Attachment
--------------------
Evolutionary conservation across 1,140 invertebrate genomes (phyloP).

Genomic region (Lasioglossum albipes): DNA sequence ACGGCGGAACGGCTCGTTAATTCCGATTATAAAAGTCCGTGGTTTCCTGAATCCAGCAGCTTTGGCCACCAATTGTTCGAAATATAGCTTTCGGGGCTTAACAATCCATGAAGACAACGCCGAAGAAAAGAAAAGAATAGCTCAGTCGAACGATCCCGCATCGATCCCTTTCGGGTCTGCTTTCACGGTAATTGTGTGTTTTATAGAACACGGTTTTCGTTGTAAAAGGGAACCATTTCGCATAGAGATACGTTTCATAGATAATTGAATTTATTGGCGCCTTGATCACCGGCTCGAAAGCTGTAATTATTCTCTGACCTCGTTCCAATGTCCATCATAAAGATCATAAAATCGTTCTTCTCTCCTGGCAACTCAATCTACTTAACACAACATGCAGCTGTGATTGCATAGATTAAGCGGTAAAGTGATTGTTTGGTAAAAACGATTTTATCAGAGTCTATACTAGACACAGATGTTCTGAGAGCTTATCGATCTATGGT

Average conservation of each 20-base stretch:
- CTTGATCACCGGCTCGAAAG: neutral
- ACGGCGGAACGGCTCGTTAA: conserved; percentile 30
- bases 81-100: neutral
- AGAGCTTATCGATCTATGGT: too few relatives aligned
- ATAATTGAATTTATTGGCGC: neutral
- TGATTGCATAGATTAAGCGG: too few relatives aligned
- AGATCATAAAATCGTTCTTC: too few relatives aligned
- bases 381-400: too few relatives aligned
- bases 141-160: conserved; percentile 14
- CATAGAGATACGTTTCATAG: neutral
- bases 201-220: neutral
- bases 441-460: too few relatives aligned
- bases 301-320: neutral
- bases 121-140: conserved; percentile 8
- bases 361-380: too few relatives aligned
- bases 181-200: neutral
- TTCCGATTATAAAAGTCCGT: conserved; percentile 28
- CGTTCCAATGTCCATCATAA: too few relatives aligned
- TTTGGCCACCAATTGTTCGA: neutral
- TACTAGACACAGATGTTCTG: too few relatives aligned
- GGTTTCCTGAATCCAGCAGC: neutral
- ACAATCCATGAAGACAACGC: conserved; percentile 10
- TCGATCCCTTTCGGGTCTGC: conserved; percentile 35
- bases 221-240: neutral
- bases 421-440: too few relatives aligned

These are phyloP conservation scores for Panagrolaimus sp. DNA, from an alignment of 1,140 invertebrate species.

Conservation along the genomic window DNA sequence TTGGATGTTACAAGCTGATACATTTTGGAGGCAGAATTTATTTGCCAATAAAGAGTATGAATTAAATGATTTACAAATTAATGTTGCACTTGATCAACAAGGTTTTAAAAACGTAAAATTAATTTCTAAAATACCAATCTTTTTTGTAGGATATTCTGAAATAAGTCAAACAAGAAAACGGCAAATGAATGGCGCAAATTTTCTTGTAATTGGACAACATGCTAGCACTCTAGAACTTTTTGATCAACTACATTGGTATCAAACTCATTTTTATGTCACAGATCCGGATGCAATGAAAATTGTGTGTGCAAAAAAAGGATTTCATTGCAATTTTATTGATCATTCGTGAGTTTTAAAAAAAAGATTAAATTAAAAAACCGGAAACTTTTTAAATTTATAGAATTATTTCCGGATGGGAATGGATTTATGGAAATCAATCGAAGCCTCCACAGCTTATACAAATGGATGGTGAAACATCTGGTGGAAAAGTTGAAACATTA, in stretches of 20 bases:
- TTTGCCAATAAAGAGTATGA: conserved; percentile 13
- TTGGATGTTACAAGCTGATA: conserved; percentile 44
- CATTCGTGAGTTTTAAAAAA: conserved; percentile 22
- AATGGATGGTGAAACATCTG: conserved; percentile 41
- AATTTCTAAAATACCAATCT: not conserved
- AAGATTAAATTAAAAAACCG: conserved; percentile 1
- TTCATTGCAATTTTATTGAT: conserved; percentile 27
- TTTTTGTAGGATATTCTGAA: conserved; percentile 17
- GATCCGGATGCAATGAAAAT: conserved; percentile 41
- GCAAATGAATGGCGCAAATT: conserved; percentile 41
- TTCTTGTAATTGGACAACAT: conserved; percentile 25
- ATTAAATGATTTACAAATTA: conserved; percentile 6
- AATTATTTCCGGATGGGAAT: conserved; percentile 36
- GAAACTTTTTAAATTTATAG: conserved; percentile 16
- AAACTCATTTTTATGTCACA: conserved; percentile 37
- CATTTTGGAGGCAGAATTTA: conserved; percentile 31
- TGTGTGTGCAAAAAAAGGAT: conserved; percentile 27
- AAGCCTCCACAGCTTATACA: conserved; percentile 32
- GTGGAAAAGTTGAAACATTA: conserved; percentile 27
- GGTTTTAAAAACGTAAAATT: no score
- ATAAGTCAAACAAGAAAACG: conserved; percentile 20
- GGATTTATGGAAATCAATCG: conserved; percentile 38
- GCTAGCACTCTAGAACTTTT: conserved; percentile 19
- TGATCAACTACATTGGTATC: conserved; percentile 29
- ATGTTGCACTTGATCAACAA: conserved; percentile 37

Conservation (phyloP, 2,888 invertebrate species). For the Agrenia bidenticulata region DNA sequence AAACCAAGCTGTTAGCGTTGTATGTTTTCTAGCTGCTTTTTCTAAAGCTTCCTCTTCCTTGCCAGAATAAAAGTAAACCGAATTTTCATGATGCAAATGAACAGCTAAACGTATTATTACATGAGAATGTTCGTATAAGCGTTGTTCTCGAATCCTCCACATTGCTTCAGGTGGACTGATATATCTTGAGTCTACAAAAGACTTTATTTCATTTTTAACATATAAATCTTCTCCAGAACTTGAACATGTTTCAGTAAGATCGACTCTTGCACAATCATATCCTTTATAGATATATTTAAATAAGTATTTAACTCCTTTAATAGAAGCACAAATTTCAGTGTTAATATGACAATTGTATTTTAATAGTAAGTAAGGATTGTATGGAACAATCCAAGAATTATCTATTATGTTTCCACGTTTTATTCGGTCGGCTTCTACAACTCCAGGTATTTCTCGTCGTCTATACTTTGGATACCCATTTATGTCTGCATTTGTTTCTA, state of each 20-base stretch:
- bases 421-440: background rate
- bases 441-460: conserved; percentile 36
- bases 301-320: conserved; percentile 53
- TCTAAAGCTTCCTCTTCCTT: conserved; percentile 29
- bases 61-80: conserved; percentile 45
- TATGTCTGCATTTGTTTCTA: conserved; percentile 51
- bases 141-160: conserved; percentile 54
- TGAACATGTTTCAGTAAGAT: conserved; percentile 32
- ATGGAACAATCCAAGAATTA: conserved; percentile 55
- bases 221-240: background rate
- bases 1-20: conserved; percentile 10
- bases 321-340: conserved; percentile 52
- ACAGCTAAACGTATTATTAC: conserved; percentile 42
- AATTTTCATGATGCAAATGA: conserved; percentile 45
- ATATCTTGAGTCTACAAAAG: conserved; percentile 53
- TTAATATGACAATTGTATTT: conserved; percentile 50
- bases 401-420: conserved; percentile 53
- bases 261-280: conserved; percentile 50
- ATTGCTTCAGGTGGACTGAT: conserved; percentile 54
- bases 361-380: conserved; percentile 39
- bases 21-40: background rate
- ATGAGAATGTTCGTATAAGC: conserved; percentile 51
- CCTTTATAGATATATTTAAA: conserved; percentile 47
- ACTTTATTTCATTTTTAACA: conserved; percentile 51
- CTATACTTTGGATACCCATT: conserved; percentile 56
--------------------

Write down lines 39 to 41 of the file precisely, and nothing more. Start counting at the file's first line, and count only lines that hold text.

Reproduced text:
- GATCCGGATGCAATGAAAAT: conserved; percentile 41
- GCAAATGAATGGCGCAAATT: conserved; percentile 41
- TTCTTGTAATTGGACAACAT: conserved; percentile 25